Estate planning and inheritance: Preventing family conflict

In Colorado, inheritance issues are often a source of contention among family members. Along with creating internal conflicts, inheritance disputes can lead to lengthy and expensive court battles. Fortunately, there are ways to prevent these issues and to limit the amount of conflict that ensues between family members.

According to US News, anyone who plans to leave behind an estate should appoint a healthcare proxy and establish a living will first. Illness and incapacitation are more likely to occur right before death so careful consideration should be given to end of life care and treatment. Documentation of all plans is necessary.

Wills are very powerful estate planning tools because they allow people to instruct the courts and their relatives on how to distribute their assets. People who plan to pass their belongings and assets on to others should also be aware of the limitations that wills have. Probating a will takes time. Until the courts approve it, the document has no real value. The length of time and legal expenses that are involved in honoring and validating a will can lead to disputes. In order for a will to be effective, it has to go through probate court.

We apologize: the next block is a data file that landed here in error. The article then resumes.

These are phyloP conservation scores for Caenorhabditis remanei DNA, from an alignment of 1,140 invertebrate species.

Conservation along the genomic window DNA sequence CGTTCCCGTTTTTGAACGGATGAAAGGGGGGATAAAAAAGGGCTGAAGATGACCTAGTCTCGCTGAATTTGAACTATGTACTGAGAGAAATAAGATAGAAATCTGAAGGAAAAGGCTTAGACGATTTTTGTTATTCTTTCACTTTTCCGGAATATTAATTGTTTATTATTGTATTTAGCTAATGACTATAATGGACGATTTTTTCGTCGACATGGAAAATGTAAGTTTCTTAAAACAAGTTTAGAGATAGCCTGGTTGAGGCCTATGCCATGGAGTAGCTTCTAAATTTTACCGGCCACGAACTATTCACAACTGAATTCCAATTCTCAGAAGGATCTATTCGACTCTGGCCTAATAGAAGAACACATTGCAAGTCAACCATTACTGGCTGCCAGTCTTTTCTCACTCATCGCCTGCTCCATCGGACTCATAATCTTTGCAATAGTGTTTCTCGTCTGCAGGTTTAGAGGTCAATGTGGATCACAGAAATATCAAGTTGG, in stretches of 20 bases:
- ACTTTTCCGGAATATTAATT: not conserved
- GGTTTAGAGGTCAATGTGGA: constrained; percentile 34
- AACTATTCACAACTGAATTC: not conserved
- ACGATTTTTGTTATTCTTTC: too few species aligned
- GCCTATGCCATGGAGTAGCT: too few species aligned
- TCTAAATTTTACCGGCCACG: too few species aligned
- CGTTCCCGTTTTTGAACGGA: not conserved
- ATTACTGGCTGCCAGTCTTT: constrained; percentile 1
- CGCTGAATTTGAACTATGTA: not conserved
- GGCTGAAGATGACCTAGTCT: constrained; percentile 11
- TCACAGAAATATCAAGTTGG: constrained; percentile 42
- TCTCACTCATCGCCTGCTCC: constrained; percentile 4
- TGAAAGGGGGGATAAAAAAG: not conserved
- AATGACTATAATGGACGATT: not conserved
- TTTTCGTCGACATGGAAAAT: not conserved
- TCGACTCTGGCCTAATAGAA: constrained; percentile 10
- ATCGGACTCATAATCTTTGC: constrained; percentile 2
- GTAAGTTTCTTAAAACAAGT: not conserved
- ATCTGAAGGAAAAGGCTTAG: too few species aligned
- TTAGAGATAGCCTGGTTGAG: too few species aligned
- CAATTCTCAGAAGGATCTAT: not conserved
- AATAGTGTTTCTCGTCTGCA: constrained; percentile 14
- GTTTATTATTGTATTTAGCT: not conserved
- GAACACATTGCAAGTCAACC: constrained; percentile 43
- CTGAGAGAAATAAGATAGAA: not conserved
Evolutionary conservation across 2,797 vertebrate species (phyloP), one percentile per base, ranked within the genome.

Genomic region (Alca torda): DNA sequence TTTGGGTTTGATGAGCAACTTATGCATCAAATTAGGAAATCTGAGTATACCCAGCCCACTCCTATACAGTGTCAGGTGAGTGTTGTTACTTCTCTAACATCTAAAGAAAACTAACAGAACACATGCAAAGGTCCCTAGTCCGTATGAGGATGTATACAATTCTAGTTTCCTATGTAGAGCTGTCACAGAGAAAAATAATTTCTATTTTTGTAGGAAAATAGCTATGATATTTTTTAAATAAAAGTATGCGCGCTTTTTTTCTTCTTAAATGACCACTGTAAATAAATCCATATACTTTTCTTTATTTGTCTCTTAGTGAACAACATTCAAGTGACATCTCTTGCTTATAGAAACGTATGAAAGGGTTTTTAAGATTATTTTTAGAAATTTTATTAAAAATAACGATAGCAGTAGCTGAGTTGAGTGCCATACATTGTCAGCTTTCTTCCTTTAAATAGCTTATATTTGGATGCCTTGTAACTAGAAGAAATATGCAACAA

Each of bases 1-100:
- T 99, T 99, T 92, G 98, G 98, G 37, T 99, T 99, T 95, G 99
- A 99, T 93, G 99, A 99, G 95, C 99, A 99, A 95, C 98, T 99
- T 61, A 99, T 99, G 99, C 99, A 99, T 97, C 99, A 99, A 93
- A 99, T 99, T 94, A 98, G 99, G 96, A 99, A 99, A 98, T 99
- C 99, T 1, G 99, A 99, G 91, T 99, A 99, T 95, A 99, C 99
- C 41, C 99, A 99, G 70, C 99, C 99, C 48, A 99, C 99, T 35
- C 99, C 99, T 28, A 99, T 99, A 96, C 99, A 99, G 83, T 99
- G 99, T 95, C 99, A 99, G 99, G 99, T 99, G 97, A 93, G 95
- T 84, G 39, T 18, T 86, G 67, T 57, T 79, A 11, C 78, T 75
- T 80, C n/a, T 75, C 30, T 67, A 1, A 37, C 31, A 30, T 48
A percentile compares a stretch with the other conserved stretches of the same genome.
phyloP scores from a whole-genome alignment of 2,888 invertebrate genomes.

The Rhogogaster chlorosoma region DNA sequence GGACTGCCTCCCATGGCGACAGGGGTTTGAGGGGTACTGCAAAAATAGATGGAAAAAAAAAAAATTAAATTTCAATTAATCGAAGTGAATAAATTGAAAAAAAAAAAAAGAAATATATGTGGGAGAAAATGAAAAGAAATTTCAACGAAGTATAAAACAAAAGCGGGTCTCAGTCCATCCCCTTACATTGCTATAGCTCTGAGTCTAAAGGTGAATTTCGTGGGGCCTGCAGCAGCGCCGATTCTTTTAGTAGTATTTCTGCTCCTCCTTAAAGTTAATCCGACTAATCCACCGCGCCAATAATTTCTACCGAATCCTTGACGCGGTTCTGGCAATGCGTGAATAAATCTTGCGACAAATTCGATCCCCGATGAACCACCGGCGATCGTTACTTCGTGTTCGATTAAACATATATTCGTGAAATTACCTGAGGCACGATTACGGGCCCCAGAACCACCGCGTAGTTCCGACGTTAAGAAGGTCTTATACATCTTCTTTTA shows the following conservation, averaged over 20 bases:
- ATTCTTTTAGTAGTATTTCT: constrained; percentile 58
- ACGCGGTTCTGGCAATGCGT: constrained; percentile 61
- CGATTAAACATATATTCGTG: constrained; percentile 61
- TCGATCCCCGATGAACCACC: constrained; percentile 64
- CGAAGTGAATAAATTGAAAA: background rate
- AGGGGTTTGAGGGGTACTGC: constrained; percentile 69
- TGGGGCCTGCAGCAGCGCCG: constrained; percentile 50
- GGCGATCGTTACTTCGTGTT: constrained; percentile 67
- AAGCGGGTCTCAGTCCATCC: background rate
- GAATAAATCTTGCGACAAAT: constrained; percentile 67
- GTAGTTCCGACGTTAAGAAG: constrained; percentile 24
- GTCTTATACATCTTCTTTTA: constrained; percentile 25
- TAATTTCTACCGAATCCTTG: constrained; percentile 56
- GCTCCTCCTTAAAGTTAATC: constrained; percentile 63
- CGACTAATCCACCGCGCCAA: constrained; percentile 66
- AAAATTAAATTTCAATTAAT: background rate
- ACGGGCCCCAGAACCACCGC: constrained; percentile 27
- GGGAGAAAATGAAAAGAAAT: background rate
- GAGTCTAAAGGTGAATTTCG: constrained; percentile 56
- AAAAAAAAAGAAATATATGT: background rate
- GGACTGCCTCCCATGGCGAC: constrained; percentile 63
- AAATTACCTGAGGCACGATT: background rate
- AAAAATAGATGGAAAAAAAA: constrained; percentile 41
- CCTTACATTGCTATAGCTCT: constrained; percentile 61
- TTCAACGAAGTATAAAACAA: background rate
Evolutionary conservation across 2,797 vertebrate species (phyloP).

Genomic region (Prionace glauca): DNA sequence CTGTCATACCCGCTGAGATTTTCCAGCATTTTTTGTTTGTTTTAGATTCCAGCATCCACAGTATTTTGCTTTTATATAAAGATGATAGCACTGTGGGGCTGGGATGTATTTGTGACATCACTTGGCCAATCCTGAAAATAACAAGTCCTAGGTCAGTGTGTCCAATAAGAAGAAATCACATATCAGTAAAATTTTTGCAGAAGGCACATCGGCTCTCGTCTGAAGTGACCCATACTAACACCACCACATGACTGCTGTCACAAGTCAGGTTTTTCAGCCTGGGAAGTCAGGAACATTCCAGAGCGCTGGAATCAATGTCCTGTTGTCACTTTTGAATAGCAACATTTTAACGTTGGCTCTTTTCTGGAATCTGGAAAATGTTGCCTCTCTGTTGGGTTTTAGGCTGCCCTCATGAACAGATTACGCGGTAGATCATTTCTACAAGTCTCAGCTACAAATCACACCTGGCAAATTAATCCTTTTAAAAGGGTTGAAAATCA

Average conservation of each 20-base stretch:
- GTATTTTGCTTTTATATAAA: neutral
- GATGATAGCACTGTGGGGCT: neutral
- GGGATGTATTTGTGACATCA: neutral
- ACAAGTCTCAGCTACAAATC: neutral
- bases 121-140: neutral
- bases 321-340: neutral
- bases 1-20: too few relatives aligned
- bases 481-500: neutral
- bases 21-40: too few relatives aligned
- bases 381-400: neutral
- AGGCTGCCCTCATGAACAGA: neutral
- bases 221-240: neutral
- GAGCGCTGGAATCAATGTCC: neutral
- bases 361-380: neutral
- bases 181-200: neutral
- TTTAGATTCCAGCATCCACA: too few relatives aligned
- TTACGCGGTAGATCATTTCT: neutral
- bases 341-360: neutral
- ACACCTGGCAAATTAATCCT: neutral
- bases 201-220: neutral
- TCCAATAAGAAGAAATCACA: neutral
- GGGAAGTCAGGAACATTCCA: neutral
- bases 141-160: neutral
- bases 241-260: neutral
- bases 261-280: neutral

Information regarding healthcare proxies and living wills should be shared with family members, states the AAII Journal. Keep all other estate plans private until the time of death. Minimize conflicts by using disinheritance as an absolute last resort and provide all children and siblings with equal-sized shares of inheritance.

Estate plan instructions should be logically sound to ensure that all decisions are incontestable. Eliminate uncertainty in estate plans by being as specific as possible. Use full names for all beneficiaries to eliminate confusion. Evaluate estate plans and update them periodically to prevent family disputes and conflict.